My favorite part of Part 1 was the scenery chewing by the actor who played Pharaoh. And my favorite part of Part 2 was the gleaming white teeth of young David.

#25

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Posted Mar 15, 2013 @ 9:42 PM

Nice to see a thread. I'm enjoying the series but like some there are parts that are kinda funny/interesting. However I feel as if they have skipped over a lot so is seems a bit choppy.

#26

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Posted Mar 16, 2013 @ 8:00 AM

The jumps between stories have been rather clunky as well, which IMO hasn't helped. Then again, considering how wide some of the jumps have been (Abraham to Moses, for instance), I'm not sure if even including some bridging material other than narration would really mitigate that. I'm wondering how this will affect the New Testament material, since that starts with Part Three tomorrow.

And Part Two's ratings were beyond solid, if not at the Rameses-shouting-No! level of Part One:

The second installment of this five-part mini-series airing at 8-10 p.m. Sundays through Easter — the first foray into scripted drama for “Survivor” creator Burnett — drew 10.8 million viewers, good for number one in its timeslot and number 11 overall for the week.


I have to admit I'm amused by the various pundits puzzling over its success (albeit perhaps a little justified since, unlike Hatfields & McCoys, the cast in this is almost completely unknown in North America).

#27

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Posted Mar 16, 2013 @ 12:37 PM

This is.... this is interesting. LOL

Not interesting bad, because I'm really enjoying it, but not really interesting good either. I really had to laugh/roll my eyes at the Kung Fu Angels in part one. But I had really hoped that they would show some of the dirty/nitty gritty adult stuff. (As people had pointed out, the fact that the nations of Moab and... oh I just forgot it, were birthed from the daughters of Lot, because they got him drunk and raped him)


It would have been something to see the Leah/Rachel/Bilah/Zilpah drah-mah play out or at least see some of Ruth's story. I get they only have ten episodes, but it's like they are focusing all on the most action-y parts of the Bible to speed towards the back 5 which is all going to be Jesus-centred). I for one would have liked to see Ahab/Jezebel (action packed), Athaliah (again, action packed). etc. Should they have gone there. But again, the Romance bits would be nice.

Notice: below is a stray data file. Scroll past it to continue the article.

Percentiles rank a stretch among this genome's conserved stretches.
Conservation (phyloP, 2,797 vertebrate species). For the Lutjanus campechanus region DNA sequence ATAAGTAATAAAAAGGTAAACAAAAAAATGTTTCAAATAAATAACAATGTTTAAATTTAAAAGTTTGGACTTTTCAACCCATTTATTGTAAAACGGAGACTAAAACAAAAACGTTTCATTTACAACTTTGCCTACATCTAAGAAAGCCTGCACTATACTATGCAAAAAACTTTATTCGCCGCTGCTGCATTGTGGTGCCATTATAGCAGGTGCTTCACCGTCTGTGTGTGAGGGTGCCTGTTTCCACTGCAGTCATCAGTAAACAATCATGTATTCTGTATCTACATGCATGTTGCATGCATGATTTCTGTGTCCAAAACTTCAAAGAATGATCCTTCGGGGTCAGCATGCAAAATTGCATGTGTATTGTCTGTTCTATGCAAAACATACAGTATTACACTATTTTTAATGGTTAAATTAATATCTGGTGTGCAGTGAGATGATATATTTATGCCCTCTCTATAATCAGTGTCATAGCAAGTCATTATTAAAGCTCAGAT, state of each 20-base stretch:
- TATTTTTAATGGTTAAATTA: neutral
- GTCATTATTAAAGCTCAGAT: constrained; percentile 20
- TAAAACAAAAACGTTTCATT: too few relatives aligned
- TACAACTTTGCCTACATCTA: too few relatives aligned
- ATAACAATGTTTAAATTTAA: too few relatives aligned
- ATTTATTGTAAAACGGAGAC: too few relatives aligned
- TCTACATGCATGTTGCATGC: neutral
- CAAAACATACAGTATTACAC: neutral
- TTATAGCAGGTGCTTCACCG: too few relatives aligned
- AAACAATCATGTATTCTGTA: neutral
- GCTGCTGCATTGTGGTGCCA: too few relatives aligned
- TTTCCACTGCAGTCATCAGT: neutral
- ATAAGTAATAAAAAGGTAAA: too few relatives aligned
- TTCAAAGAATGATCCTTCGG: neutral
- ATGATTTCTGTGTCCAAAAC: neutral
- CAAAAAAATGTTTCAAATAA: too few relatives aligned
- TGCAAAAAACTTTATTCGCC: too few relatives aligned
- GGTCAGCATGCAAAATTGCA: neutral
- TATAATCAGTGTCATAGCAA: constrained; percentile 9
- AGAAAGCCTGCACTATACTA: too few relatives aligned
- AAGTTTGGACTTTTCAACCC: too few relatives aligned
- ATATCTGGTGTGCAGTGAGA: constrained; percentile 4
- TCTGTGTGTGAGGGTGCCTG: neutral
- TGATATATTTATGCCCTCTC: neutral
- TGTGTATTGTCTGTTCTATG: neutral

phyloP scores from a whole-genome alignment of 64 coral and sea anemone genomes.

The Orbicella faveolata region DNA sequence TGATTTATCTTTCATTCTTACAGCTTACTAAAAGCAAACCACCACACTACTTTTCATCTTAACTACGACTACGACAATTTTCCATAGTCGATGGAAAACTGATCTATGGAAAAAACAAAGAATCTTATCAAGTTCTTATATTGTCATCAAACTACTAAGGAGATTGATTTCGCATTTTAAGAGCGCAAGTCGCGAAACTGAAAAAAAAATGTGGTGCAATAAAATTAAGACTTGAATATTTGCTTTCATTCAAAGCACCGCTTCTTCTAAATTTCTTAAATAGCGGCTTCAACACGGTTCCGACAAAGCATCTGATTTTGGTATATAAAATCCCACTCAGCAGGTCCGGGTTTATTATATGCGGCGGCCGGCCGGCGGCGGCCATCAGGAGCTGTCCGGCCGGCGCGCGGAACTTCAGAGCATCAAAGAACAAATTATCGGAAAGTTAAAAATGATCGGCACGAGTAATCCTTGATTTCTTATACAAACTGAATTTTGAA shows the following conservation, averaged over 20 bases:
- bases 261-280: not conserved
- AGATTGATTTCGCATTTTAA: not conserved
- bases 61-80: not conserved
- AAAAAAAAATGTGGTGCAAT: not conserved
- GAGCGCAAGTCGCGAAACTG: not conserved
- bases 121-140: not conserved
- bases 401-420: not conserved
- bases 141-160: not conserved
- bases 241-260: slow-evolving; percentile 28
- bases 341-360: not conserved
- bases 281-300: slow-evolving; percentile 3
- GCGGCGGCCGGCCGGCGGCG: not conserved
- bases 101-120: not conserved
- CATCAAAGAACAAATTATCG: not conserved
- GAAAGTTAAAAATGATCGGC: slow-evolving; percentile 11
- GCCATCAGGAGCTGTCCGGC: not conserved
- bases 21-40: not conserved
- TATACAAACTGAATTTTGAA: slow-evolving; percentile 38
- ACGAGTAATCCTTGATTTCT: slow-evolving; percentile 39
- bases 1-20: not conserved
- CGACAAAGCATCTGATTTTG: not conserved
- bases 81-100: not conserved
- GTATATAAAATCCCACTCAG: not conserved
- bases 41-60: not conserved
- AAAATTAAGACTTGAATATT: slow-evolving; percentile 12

Dreadlocked Samson.... teeheee.

I really did enjoy that they had a scene of Sarah showing some awareness of what could potentially be happening with Isaac. I always complain to my mom (and my uncle who is a minister), that the Bible leaves out all the details in the stories where you'd WANT to have some so I enjoyed that bit. I know nothing is ever really going to top Charleston Heston's "The LORD of HOSTS will do battle for us! BEHOLD HIS MIGHTY HAND" splitting of the Red Sea or Richard Gere's dancing before the Arc. But my little gripe (and this could just be how I've read the Bible) is the focus at the end of this week's episode, where Nathan was pretty much. "HAH! I know!" and David was defiant until Nathan's all "well you're gonna have another kid."

Where's the one lamb/thousands of sheep story? Where's the inclination that David fasted for six days for God to save his son, and begging for forgiveness? That one kind of bugged.

#28

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Posted Mar 17, 2013 @ 9:43 PM

Did Jesus really tell Peter they were going to "change the world?" This series has been barbaric and now it's anachronistic.

#29

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Posted Mar 17, 2013 @ 10:29 PM

"What are we going to do tonight, Jesus?"

"The same thing we do every night, Peter. TRY TO CHANGE THE WORLD!!!"

Uriah was a Hittite, meaning not an Israelite, so it wouldn't have been seemly for him to command David's army. Plus, Joab was David's nephew.


I know Uriah is a Hittite in the Bible, but in the series that wasn't explicit. It just seemed like he was David's good friend who was with him since the beginning. It's seems odd that the king's friend would be a lowly front line soldier.

Did anyone else notice some sexual tension between Mary and Gabriel? No? Just me? Nevermind...

The rotting bodies on the crosses was a bit much... As was the Herod leeching scene... The cannibal scene during the siege was surprisingly graphic.

I was disappointed they left Salome out of the John story. And where was Andrew?

#30

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Posted Mar 17, 2013 @ 10:52 PM

Part Three: welcome to the New Testament, where shit just got real. (I had to do it. I'm sorry.) Discounting Herod as a sort of bitchy brat, this was the first part that IMO was dead serious with no unintentional schlocky deviations (okay, unless you count Daniel being ripped as all get out and John the Baptist rocking the dreads even harder than Samson in Part Two). Children being killed, adults being crucified, the abbreviated siege of Jerusalem and Zedekiah ("I'm useless! I'm fleeing! I'm blind!") and the birth of Jesus...the FF>>> aspect still hurts, but I can't help thinking TPTB probably made a command decision to take more care once they got to the biggest part of this thing.

Did anyone else notice some sexual tension between Mary and Gabriel? No? Just me? Nevermind...

For just a split second...yeah, I think I saw it too. We're going to hell. :)